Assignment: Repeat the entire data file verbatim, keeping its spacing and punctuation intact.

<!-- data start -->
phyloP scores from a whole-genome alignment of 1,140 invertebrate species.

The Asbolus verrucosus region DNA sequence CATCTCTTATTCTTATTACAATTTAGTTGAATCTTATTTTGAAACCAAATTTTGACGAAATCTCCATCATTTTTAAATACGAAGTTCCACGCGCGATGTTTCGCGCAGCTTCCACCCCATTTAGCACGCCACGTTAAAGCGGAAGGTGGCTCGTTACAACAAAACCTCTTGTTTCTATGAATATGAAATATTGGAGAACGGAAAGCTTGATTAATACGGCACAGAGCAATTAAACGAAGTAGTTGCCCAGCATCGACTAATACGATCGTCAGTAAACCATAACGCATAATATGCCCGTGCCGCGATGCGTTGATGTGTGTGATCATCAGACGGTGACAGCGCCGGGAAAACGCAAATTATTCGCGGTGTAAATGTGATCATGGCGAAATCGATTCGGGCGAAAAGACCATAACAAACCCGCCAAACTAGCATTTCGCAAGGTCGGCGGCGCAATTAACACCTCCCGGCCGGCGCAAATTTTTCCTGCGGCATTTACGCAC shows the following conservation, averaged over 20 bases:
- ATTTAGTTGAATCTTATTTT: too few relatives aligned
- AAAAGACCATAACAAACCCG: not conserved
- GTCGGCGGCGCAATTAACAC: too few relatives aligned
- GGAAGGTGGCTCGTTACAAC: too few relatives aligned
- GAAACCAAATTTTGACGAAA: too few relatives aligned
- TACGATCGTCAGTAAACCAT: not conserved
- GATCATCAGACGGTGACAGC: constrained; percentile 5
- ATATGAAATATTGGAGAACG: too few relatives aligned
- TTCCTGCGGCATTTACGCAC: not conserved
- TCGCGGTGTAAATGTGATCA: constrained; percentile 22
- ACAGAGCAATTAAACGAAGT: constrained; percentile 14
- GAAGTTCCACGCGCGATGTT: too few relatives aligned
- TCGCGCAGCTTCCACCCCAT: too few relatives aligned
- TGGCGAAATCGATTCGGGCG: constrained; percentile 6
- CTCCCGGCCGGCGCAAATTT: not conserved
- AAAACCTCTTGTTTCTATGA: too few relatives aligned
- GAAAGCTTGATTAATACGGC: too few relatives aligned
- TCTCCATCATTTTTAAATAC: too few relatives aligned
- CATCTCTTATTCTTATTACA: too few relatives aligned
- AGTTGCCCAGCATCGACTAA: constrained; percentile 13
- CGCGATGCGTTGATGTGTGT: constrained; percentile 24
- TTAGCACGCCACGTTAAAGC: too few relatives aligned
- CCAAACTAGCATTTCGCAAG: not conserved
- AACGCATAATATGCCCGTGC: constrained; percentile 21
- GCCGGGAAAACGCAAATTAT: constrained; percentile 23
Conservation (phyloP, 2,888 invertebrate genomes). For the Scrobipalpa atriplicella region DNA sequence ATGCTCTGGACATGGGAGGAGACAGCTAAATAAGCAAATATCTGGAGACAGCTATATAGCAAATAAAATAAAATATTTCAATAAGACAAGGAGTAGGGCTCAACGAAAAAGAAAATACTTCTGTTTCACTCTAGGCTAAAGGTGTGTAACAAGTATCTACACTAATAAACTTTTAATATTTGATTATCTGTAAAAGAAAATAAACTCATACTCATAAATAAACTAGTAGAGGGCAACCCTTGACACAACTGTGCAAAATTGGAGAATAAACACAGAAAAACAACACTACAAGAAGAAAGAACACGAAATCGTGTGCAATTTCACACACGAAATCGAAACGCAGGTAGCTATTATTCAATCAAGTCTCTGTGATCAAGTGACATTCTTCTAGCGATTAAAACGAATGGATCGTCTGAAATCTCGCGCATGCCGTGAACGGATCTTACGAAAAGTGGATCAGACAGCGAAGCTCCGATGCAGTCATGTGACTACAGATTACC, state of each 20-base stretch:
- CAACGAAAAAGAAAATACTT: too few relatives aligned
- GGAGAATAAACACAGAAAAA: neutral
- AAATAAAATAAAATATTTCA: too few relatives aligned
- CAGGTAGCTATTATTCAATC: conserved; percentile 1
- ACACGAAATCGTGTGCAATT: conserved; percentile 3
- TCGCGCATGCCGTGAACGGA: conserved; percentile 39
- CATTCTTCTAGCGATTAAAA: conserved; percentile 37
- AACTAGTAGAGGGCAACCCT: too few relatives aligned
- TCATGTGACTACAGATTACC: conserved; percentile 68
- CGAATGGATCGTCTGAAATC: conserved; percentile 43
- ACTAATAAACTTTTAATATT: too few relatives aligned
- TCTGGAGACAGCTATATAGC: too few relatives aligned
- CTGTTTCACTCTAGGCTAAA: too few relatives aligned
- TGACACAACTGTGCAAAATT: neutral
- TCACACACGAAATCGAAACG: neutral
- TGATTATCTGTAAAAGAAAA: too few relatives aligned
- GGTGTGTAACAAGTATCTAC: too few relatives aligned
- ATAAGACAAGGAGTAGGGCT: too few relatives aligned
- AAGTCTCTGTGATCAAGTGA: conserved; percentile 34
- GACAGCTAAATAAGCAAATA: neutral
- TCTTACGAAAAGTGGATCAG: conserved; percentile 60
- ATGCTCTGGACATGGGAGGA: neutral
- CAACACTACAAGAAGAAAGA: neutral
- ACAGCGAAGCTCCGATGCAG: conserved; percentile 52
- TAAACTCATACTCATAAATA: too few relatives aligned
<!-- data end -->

phyloP scores from a whole-genome alignment of 1,140 invertebrate species.

The Asbolus verrucosus region DNA sequence CATCTCTTATTCTTATTACAATTTAGTTGAATCTTATTTTGAAACCAAATTTTGACGAAATCTCCATCATTTTTAAATACGAAGTTCCACGCGCGATGTTTCGCGCAGCTTCCACCCCATTTAGCACGCCACGTTAAAGCGGAAGGTGGCTCGTTACAACAAAACCTCTTGTTTCTATGAATATGAAATATTGGAGAACGGAAAGCTTGATTAATACGGCACAGAGCAATTAAACGAAGTAGTTGCCCAGCATCGACTAATACGATCGTCAGTAAACCATAACGCATAATATGCCCGTGCCGCGATGCGTTGATGTGTGTGATCATCAGACGGTGACAGCGCCGGGAAAACGCAAATTATTCGCGGTGTAAATGTGATCATGGCGAAATCGATTCGGGCGAAAAGACCATAACAAACCCGCCAAACTAGCATTTCGCAAGGTCGGCGGCGCAATTAACACCTCCCGGCCGGCGCAAATTTTTCCTGCGGCATTTACGCAC shows the following conservation, averaged over 20 bases:
- ATTTAGTTGAATCTTATTTT: too few relatives aligned
- AAAAGACCATAACAAACCCG: not conserved
- GTCGGCGGCGCAATTAACAC: too few relatives aligned
- GGAAGGTGGCTCGTTACAAC: too few relatives aligned
- GAAACCAAATTTTGACGAAA: too few relatives aligned
- TACGATCGTCAGTAAACCAT: not conserved
- GATCATCAGACGGTGACAGC: constrained; percentile 5
- ATATGAAATATTGGAGAACG: too few relatives aligned
- TTCCTGCGGCATTTACGCAC: not conserved
- TCGCGGTGTAAATGTGATCA: constrained; percentile 22
- ACAGAGCAATTAAACGAAGT: constrained; percentile 14
- GAAGTTCCACGCGCGATGTT: too few relatives aligned
- TCGCGCAGCTTCCACCCCAT: too few relatives aligned
- TGGCGAAATCGATTCGGGCG: constrained; percentile 6
- CTCCCGGCCGGCGCAAATTT: not conserved
- AAAACCTCTTGTTTCTATGA: too few relatives aligned
- GAAAGCTTGATTAATACGGC: too few relatives aligned
- TCTCCATCATTTTTAAATAC: too few relatives aligned
- CATCTCTTATTCTTATTACA: too few relatives aligned
- AGTTGCCCAGCATCGACTAA: constrained; percentile 13
- CGCGATGCGTTGATGTGTGT: constrained; percentile 24
- TTAGCACGCCACGTTAAAGC: too few relatives aligned
- CCAAACTAGCATTTCGCAAG: not conserved
- AACGCATAATATGCCCGTGC: constrained; percentile 21
- GCCGGGAAAACGCAAATTAT: constrained; percentile 23
Conservation (phyloP, 2,888 invertebrate genomes). For the Scrobipalpa atriplicella region DNA sequence ATGCTCTGGACATGGGAGGAGACAGCTAAATAAGCAAATATCTGGAGACAGCTATATAGCAAATAAAATAAAATATTTCAATAAGACAAGGAGTAGGGCTCAACGAAAAAGAAAATACTTCTGTTTCACTCTAGGCTAAAGGTGTGTAACAAGTATCTACACTAATAAACTTTTAATATTTGATTATCTGTAAAAGAAAATAAACTCATACTCATAAATAAACTAGTAGAGGGCAACCCTTGACACAACTGTGCAAAATTGGAGAATAAACACAGAAAAACAACACTACAAGAAGAAAGAACACGAAATCGTGTGCAATTTCACACACGAAATCGAAACGCAGGTAGCTATTATTCAATCAAGTCTCTGTGATCAAGTGACATTCTTCTAGCGATTAAAACGAATGGATCGTCTGAAATCTCGCGCATGCCGTGAACGGATCTTACGAAAAGTGGATCAGACAGCGAAGCTCCGATGCAGTCATGTGACTACAGATTACC, state of each 20-base stretch:
- CAACGAAAAAGAAAATACTT: too few relatives aligned
- GGAGAATAAACACAGAAAAA: neutral
- AAATAAAATAAAATATTTCA: too few relatives aligned
- CAGGTAGCTATTATTCAATC: conserved; percentile 1
- ACACGAAATCGTGTGCAATT: conserved; percentile 3
- TCGCGCATGCCGTGAACGGA: conserved; percentile 39
- CATTCTTCTAGCGATTAAAA: conserved; percentile 37
- AACTAGTAGAGGGCAACCCT: too few relatives aligned
- TCATGTGACTACAGATTACC: conserved; percentile 68
- CGAATGGATCGTCTGAAATC: conserved; percentile 43
- ACTAATAAACTTTTAATATT: too few relatives aligned
- TCTGGAGACAGCTATATAGC: too few relatives aligned
- CTGTTTCACTCTAGGCTAAA: too few relatives aligned
- TGACACAACTGTGCAAAATT: neutral
- TCACACACGAAATCGAAACG: neutral
- TGATTATCTGTAAAAGAAAA: too few relatives aligned
- GGTGTGTAACAAGTATCTAC: too few relatives aligned
- ATAAGACAAGGAGTAGGGCT: too few relatives aligned
- AAGTCTCTGTGATCAAGTGA: conserved; percentile 34
- GACAGCTAAATAAGCAAATA: neutral
- TCTTACGAAAAGTGGATCAG: conserved; percentile 60
- ATGCTCTGGACATGGGAGGA: neutral
- CAACACTACAAGAAGAAAGA: neutral
- ACAGCGAAGCTCCGATGCAG: conserved; percentile 52
- TAAACTCATACTCATAAATA: too few relatives aligned